Jack Glass is no innocent; he admits that he's done bad things, and over the course of the novel he will come to commit more than one murder. He certainly has a reputation: there's this apparent: "knack he has for making the impossible happen", for example, and he is feared as: "the father of lawlessness". As to why the authorities would be so interested in him, that is only slowly revealed. The brief introductory section mentions the : "'alleged' discovery of a method of travelling faster than light" and "the murders and betrayals and violence this discovery has occasioned", but in the confines of Lamy306 this certainly doesn't seem to come into play yet.
       Despite the sense of urgency, Jac must bide some time in his asteroid-prison. For one, escape looks ... unlikely. Still, he does feel the need to get out of there before the authorities figure out their mistake -- and, eventually, he does. Somewhat messily, but still.
       The second part of the novel, 'The FTL Murders', seems a leap to a completely different story. Among the few common elements is the ruling Ulanov System -- the powers that be -- and the question of the possibility of faster than light (FTL) motion, but little else. And Jack Glass -- physically distinctive as he is, lacking legs and all -- at first doesn't appear to play a role here (though, yes, eventually he very much does).
       The setting here is Korkura, on earth, where sisters Diana and Eva Argent are spending a month before Diana's sixteenth birthday, looked over by their retinue of trusty (because drugged to be trusty) servants. The Argents are one of the five clans right under the Ulanovs in the Solar System hierarchy -- and thus have enemies among the other clans vying for favor and power. And when there is a murder, there is reason for concern: of the locked room sort, it can only have been one of the servants, it seems -- but perhaps signals greater danger.
       Diana is thrilled by the murder, or rather the possibility of solving it; she's a murder-mystery aficionado and couldn't imagine a better birthday present than her very own locked-room murder mystery. The older Eva, meanwhile, is annoyed at being distracted from working on her seventh PhD.
       The locked room mystery is, ultimately, rather incidental to events, which come rather to a head, with Diana finding herself on the run with the notorious Jack Glass and one of her servants. Their flight is at the heart of the final part of the novel, 'The Impossible Room', where yet another murder eventually takes place, in a bubble-like structure that Jack Glass calls home and which again involves a small group of people who don't seem to have been able to commit the murder, and no physical trace of an outsider -- another baffling case, "a locked-room mystery and a half", even.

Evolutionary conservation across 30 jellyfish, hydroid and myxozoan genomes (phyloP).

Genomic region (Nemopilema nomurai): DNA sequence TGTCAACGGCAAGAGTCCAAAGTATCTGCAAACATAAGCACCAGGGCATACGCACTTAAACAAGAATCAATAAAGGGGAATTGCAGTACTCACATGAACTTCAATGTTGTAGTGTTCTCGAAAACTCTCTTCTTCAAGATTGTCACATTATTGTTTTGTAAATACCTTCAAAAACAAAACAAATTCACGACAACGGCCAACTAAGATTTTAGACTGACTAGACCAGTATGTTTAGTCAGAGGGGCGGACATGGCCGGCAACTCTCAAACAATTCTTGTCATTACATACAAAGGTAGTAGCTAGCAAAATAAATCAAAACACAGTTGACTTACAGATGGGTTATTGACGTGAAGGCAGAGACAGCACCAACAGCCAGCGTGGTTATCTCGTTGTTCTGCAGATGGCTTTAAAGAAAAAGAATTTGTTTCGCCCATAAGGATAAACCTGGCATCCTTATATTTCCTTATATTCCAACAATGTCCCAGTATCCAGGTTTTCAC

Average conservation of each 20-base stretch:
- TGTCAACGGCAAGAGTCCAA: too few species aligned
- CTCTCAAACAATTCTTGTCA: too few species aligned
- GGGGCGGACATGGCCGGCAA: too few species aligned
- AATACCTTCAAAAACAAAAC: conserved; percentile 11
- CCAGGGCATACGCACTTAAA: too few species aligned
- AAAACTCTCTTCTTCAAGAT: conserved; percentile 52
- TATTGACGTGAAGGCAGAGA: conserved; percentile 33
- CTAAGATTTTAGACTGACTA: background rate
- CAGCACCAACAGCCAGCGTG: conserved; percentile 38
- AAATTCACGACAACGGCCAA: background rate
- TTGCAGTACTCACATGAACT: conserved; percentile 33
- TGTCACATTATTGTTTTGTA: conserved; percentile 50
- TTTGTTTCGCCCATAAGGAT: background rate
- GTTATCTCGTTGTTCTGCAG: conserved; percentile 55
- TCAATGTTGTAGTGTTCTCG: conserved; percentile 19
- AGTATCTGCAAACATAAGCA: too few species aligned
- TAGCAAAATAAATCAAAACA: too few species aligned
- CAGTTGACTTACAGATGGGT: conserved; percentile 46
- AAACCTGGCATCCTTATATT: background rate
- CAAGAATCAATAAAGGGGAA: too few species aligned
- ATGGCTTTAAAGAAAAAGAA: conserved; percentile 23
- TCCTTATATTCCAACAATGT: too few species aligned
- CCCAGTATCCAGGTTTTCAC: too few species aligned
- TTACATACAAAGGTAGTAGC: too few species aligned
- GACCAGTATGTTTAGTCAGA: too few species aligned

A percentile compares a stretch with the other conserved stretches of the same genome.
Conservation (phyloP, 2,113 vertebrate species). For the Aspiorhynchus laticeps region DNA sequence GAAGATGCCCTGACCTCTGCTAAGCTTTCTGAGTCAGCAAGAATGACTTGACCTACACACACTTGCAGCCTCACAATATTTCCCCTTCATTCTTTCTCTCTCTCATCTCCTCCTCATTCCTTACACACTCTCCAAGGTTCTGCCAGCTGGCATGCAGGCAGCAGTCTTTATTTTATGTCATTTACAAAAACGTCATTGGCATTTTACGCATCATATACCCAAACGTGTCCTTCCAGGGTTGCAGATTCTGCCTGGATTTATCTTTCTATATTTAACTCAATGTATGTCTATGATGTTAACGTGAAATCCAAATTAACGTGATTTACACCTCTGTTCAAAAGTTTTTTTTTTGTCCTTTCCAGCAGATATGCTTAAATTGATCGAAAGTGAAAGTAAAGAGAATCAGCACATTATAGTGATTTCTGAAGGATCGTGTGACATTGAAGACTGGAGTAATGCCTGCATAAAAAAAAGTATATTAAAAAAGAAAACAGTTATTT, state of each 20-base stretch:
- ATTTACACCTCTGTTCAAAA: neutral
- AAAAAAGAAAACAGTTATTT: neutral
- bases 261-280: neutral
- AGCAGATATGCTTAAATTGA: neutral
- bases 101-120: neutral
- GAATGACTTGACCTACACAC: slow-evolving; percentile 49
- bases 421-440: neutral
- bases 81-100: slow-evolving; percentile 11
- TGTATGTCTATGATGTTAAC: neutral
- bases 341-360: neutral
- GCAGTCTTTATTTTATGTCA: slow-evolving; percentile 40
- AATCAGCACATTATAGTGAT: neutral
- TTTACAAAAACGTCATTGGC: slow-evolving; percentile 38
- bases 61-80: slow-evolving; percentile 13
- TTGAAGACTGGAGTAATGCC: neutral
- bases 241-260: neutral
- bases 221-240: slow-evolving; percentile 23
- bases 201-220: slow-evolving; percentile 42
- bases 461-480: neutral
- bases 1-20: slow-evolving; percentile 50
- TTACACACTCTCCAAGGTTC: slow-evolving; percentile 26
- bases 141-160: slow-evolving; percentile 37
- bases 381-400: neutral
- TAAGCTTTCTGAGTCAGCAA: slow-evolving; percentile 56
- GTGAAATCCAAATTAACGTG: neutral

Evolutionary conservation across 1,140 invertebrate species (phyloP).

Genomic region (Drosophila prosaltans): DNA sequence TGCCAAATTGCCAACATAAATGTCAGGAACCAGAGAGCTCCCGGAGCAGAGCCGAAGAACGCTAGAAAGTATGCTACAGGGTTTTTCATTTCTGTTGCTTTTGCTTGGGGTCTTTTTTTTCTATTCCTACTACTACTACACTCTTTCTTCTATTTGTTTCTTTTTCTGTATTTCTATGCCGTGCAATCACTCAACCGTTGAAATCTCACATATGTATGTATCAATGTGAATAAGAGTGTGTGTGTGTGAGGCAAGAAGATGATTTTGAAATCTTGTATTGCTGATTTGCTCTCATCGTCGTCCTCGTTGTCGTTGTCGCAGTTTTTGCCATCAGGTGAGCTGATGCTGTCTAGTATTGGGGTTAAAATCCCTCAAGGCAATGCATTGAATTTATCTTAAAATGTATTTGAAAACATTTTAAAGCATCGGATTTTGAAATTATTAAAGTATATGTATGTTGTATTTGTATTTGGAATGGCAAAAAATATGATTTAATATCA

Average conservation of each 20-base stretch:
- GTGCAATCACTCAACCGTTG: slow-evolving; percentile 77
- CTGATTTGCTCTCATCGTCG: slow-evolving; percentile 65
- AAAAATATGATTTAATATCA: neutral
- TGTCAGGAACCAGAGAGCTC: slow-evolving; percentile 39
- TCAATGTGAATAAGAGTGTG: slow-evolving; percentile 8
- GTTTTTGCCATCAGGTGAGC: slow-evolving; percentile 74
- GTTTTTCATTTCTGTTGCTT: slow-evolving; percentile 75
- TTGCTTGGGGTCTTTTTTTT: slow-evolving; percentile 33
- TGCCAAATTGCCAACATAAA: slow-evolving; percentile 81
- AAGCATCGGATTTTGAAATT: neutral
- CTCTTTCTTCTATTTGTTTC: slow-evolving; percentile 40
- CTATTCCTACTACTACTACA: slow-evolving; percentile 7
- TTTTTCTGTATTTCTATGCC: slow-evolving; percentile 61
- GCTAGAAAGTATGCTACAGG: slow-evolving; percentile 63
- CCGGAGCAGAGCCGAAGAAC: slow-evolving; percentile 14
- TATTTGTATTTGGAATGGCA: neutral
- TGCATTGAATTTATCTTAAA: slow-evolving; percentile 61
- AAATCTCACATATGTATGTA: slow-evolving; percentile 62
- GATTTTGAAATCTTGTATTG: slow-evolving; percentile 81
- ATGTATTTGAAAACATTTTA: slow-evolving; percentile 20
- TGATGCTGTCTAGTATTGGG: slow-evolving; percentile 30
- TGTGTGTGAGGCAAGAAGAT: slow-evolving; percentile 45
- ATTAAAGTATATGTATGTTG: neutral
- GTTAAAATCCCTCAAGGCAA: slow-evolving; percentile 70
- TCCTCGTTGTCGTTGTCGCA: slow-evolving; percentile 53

The question of faster-than-light motion does prove to be ever-more significant. The authorities believe Jack Glass has the answers, and they'll do anything to get them out of him. But given that it's supposed to be a physical impossibility .....
       It's a quite a bit that Roberts juggles in his novel, from power struggles at the highest level to golden-age mystery homages to questions of the possible consequences of the most advanced technologies. The mix sits a bit uneasily. Roberts does a great deal very well, particularly the scene- and world-building: his locales, from the asteroid of the first part to the earth of the second and the Sump and Jack Glass' hideaway of the third, are particularly impressively presented and utilized. The mysteries, on the other hand, are a bit underwhelming, one by one -- though admittedly the larger plot is more intriguing.
       It makes for a mixed bag, quite gripping going along, but not entirely satisfying, a very ambitious idea that isn't quite as impressive in this three-piece-meal presentation.

- M.A.Orthofer, 14 November 2019

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Jack Glass: Reviews: Adam Roberts: Other books of interest under review:

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About the Author:

       British author Adam Roberts was born in 1965.

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© 2019 the complete review